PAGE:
EU says eurozone economy to shrink in 2012

Demonstrators against Greek austerity measures on 22 February 2012 The Greek economy is expected to contract by 4.4% in 2012

The European Commission has predicted that the eurozone economy will contract by 0.3% in 2012.

In its previous forecast in November, it said that the economy would grow by 0.5%.

"The unexpected stalling of the recovery in late 2011 is set to extend into the first two quarters of 2012," the Commission said.

But it added that the 17-nation bloc would only have a "mild" recession and that it saw signs of stabilisation.

The Commission predicted that the economy of the wider 27-nation EU would be unchanged in 2012.

The biggest drag on the eurozone economy is expected to be Greece, which is now expected to see a 4.4% decline in output in the current year.

Greece and Portugal were the only economies the Commission expected to contract in their previous forecast in November.

Belgium, Spain, Italy, Cyprus, the Netherlands and Slovenia have now been added to that list.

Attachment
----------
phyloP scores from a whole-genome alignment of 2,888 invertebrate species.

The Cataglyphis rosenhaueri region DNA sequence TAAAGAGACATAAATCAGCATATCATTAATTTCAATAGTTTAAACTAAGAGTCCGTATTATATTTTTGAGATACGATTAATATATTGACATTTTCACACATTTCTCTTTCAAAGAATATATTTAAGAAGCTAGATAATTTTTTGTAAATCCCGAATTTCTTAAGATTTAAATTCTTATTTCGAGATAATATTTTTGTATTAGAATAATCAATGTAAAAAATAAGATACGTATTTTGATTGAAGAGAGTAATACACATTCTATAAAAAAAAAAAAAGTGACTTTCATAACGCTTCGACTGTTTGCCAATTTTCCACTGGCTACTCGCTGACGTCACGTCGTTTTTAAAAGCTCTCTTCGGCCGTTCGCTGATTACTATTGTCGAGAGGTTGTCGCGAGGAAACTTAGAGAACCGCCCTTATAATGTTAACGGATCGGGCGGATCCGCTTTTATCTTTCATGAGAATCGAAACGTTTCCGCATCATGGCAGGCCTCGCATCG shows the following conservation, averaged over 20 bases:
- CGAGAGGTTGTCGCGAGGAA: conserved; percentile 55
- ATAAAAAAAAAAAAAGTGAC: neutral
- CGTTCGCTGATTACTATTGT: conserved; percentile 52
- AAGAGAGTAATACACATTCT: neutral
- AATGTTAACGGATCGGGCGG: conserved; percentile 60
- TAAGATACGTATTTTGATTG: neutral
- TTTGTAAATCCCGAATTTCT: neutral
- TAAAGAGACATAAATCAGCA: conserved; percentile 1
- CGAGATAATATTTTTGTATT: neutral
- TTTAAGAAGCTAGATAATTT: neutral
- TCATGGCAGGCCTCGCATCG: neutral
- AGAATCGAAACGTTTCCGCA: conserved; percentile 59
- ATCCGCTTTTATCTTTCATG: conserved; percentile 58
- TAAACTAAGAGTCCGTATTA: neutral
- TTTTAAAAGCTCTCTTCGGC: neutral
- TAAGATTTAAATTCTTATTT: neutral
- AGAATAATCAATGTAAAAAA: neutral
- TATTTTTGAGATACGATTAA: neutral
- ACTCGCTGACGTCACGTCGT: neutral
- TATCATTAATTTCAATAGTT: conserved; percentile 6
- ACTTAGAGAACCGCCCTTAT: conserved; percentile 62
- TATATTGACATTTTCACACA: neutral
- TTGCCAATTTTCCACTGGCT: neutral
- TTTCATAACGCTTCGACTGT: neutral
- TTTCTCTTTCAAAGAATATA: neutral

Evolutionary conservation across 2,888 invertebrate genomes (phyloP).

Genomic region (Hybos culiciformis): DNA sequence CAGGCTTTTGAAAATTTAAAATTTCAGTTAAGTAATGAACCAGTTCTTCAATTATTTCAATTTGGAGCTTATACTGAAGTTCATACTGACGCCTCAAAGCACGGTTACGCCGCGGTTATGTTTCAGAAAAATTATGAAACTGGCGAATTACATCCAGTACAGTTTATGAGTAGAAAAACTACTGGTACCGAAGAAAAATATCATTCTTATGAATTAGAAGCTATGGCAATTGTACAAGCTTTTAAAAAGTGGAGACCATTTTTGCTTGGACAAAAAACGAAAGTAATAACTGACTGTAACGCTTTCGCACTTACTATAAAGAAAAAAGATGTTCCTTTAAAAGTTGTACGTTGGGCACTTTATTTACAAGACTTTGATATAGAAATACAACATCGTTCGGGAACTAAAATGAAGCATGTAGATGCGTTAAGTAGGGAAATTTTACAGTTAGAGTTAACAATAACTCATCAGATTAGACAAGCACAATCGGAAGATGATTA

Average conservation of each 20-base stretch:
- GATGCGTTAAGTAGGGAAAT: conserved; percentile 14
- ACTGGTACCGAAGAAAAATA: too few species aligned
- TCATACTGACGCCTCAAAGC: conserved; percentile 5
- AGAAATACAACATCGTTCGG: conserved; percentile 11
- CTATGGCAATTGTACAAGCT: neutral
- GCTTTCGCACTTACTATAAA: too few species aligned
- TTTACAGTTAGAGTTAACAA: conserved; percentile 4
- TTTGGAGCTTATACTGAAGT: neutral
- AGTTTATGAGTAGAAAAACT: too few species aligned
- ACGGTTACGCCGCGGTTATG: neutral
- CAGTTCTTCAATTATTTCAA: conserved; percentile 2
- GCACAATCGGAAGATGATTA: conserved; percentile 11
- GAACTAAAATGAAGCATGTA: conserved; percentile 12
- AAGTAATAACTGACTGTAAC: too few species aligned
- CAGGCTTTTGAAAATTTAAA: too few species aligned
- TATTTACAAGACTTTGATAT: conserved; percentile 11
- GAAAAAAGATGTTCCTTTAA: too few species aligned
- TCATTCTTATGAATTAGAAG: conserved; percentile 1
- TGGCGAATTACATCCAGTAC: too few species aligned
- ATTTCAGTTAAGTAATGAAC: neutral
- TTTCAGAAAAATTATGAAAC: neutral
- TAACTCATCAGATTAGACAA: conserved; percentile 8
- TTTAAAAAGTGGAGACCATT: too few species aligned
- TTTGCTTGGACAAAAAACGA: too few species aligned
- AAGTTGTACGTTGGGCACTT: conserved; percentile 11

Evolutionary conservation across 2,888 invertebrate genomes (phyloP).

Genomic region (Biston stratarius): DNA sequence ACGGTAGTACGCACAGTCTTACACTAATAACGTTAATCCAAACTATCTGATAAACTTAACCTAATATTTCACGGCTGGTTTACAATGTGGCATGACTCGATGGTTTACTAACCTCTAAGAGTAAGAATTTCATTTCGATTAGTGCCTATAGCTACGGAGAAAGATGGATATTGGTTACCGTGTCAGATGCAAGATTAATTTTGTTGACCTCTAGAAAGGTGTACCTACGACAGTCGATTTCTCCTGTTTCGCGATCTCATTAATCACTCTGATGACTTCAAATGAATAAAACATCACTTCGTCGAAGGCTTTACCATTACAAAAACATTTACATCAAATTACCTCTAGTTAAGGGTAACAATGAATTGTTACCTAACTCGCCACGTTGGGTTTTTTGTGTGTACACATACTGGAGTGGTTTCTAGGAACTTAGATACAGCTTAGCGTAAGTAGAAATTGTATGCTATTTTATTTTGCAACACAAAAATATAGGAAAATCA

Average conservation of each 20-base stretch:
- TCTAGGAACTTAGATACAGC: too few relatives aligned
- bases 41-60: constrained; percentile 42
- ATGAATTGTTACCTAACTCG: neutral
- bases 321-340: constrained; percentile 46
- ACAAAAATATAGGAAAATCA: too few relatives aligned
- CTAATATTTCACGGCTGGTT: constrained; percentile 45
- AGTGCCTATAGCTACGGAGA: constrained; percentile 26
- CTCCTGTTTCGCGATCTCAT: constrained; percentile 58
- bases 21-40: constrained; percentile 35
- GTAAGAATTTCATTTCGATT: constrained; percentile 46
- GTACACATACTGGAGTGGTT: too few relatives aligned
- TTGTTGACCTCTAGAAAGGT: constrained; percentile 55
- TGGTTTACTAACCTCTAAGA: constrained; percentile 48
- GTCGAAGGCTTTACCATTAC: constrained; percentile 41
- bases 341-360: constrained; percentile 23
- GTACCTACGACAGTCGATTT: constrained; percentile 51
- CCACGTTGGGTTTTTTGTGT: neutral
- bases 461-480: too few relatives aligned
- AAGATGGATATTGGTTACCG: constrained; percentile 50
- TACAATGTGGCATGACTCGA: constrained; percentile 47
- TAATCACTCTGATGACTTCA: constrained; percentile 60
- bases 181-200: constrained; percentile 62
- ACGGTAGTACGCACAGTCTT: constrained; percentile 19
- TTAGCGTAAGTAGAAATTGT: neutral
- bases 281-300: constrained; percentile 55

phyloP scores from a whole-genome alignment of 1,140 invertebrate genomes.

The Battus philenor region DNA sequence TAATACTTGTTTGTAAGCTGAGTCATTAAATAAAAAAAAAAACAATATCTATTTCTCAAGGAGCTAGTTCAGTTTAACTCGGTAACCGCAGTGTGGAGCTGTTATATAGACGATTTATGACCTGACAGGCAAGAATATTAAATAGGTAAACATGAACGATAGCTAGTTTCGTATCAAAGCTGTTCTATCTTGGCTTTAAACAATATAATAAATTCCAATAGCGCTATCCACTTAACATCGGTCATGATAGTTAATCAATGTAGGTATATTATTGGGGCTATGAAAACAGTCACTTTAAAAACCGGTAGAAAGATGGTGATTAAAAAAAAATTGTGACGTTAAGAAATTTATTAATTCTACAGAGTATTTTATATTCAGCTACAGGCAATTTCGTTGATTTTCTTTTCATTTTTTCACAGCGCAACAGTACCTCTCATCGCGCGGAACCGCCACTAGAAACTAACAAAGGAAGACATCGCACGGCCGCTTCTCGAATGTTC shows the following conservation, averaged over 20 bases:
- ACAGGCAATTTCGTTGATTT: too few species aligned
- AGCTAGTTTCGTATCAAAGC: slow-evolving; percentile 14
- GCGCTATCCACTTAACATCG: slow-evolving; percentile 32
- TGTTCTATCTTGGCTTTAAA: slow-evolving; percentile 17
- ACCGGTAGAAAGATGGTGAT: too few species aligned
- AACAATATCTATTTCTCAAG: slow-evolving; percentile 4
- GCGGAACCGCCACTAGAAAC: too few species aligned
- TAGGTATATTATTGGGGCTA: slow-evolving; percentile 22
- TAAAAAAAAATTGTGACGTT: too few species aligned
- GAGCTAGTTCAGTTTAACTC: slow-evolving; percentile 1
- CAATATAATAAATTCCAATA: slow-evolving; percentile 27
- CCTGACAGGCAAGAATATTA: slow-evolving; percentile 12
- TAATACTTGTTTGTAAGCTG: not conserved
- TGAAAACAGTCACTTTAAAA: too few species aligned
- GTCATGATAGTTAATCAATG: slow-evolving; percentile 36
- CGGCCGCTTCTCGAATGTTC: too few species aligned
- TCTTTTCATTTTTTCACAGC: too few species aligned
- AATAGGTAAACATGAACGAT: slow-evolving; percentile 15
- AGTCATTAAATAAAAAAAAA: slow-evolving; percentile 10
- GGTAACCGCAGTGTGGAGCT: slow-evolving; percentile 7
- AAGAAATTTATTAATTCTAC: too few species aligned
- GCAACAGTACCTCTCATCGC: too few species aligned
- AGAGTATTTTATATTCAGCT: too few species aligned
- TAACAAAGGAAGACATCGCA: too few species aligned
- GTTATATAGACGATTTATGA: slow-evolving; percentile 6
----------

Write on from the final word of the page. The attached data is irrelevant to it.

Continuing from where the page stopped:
Olli Rehn said economic sentiment is still at low levels

"It's becoming increasingly difficult to look at the eurozone as a synchronised economic entity and this revised forecast trumpets the overall contradiction of a two-speed Europe," said Norval Loftus at Allegra Asset Management.

"It's a reasonable expectation that even a buoyant north - led by Germany - probably won't be enough to preserve a positive 2012 growth figure in light of the Greece and the other southern periphery countries."

Signs of stability

"Although growth has stalled, we are seeing signs of stabilisation in the European economy," said Olli Rehn, European commissioner for economic and monetary affairs.

"Economic sentiment is still at low levels, but stress in financial markets is easing."

But Mr Rehn said that many of the steps being taken around Europe that were limiting growth were essential for future financial stability and growth.

Spain is expected to contract by 1% this year, but the Commission warned that if its government brought in further budget cuts to meet its targets, the economy would contract by more than that.

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